Legislative Update
Friday, April 7, 2017

Good News!
HB 1482 has been pulled from Senate Public Safety Committee!

The bill would reinstate felony drug possession crimes in Oklahoma. No doubt, due to all of your efforts during this legislative session, Senator Sykes pulled his bill from committee consideration.

Related story: HB 1482


Marsy’s Law

Oklahomans will now be able to vote to amend our state constitution to give victims the same rights as suspects on the November 2018 ballot.

Marsy’s Law supporters are looking for volunteers to help get the measure passed in 2018; if you’d like to help, contact Woodrow Johnston at wjohnston@marsyslaw.us.


Violence Prevention & Response
HB 1005, Support – Rep. Scott Biggs is the House Author. Sen. AJ Griffin is the Senate Author.

The bill makes rape by instrumentation a first degree crime, eliminating the requirement that it result in bodily injury and regardless of the age of the victim.

The bill passed Appropriations with the title and enacting clause struck.


HB 2284 Support – Rep. Terry O’Donnell is the House Author. Sen. Greg Treat is the Senate Author.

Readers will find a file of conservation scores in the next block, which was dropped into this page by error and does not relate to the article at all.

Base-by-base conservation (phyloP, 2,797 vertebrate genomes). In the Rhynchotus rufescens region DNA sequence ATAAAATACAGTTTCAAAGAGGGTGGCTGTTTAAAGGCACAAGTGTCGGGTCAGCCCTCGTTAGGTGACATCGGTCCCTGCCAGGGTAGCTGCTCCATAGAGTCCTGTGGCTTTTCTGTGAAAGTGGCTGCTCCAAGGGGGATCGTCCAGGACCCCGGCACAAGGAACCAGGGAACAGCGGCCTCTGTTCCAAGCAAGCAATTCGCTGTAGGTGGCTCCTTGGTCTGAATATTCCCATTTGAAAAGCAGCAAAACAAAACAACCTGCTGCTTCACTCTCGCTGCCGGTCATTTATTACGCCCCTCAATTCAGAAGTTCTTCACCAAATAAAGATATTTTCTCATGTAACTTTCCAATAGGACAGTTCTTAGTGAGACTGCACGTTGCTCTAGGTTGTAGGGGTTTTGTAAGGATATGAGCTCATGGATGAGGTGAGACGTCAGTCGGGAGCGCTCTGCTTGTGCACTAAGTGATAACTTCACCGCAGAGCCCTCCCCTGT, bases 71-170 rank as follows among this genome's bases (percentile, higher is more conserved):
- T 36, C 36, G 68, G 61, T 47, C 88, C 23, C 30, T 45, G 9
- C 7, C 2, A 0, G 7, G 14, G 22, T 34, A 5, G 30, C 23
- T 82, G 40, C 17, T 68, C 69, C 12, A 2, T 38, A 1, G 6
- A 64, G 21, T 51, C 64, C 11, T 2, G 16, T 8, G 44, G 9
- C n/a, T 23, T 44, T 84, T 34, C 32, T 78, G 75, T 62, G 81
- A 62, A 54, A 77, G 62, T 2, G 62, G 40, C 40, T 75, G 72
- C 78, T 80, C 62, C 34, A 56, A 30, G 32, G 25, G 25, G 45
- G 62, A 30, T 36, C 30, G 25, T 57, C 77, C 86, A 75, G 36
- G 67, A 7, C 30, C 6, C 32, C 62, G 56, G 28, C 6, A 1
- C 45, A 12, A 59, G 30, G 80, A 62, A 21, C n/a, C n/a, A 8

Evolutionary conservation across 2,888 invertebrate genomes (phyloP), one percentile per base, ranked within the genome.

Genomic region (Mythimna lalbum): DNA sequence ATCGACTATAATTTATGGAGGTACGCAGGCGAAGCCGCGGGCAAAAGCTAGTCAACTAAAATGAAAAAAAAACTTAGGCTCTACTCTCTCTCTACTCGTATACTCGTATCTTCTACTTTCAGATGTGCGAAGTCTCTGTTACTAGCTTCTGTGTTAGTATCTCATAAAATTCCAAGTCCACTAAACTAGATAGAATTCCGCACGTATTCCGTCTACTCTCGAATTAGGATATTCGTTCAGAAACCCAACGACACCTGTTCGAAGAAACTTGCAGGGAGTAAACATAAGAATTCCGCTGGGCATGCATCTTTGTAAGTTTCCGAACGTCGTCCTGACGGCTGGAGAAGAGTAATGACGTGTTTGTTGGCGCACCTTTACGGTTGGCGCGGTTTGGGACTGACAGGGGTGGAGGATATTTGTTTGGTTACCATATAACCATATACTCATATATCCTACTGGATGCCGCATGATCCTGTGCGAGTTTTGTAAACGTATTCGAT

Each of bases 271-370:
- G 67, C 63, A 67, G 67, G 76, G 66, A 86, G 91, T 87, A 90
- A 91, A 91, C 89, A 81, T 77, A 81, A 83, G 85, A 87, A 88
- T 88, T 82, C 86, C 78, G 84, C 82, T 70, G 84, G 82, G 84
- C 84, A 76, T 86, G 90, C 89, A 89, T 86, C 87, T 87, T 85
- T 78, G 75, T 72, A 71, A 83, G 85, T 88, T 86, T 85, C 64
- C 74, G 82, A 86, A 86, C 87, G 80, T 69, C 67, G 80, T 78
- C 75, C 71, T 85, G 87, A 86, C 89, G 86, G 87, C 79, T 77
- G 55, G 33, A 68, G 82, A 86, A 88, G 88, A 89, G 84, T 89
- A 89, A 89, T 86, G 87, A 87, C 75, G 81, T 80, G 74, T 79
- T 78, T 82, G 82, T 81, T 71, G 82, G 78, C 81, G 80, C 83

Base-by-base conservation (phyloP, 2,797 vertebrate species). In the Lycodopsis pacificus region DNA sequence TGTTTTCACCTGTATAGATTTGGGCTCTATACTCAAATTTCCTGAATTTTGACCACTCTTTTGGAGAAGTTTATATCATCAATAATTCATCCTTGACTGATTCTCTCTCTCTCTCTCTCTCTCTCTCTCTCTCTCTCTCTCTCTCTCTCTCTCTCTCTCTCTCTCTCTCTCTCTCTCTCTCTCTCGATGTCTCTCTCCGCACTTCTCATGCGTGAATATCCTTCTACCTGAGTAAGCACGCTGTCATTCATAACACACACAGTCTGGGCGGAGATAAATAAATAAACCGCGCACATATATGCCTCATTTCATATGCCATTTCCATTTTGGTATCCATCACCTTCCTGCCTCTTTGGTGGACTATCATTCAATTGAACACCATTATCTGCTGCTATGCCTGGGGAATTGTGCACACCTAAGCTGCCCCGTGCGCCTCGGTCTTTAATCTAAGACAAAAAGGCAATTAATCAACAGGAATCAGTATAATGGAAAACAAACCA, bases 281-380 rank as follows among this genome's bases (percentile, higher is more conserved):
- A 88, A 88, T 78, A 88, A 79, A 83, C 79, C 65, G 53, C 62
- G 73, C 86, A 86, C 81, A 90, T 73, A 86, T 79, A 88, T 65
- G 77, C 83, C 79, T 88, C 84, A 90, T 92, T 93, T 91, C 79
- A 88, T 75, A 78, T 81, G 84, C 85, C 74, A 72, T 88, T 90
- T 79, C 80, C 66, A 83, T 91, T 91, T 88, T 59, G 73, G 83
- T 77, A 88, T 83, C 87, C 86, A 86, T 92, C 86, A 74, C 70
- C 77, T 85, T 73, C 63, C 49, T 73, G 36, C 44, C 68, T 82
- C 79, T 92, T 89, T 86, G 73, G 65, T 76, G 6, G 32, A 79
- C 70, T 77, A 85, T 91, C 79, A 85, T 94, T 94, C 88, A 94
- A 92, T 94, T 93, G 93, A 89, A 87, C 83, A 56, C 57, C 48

The bill requires a board of county commissioners, along with the office of the public defender, to provide and coordinate training and continuing legal education for attorneys employed by the office of the public defender. It provides requirements for the training curriculum. It requires the office of the county indigent defender to provide and coordinate training and continuing legal education for attorneys within the office. It requires training to include nationally recognized defense seminars as well as behavioral health and treatment needs of defendants. It modifies the training and continuing legal education required for district attorneys and their assistants. It modifies the annual domestic violence education training for judiciary members provided by the Administrative Office of the Courts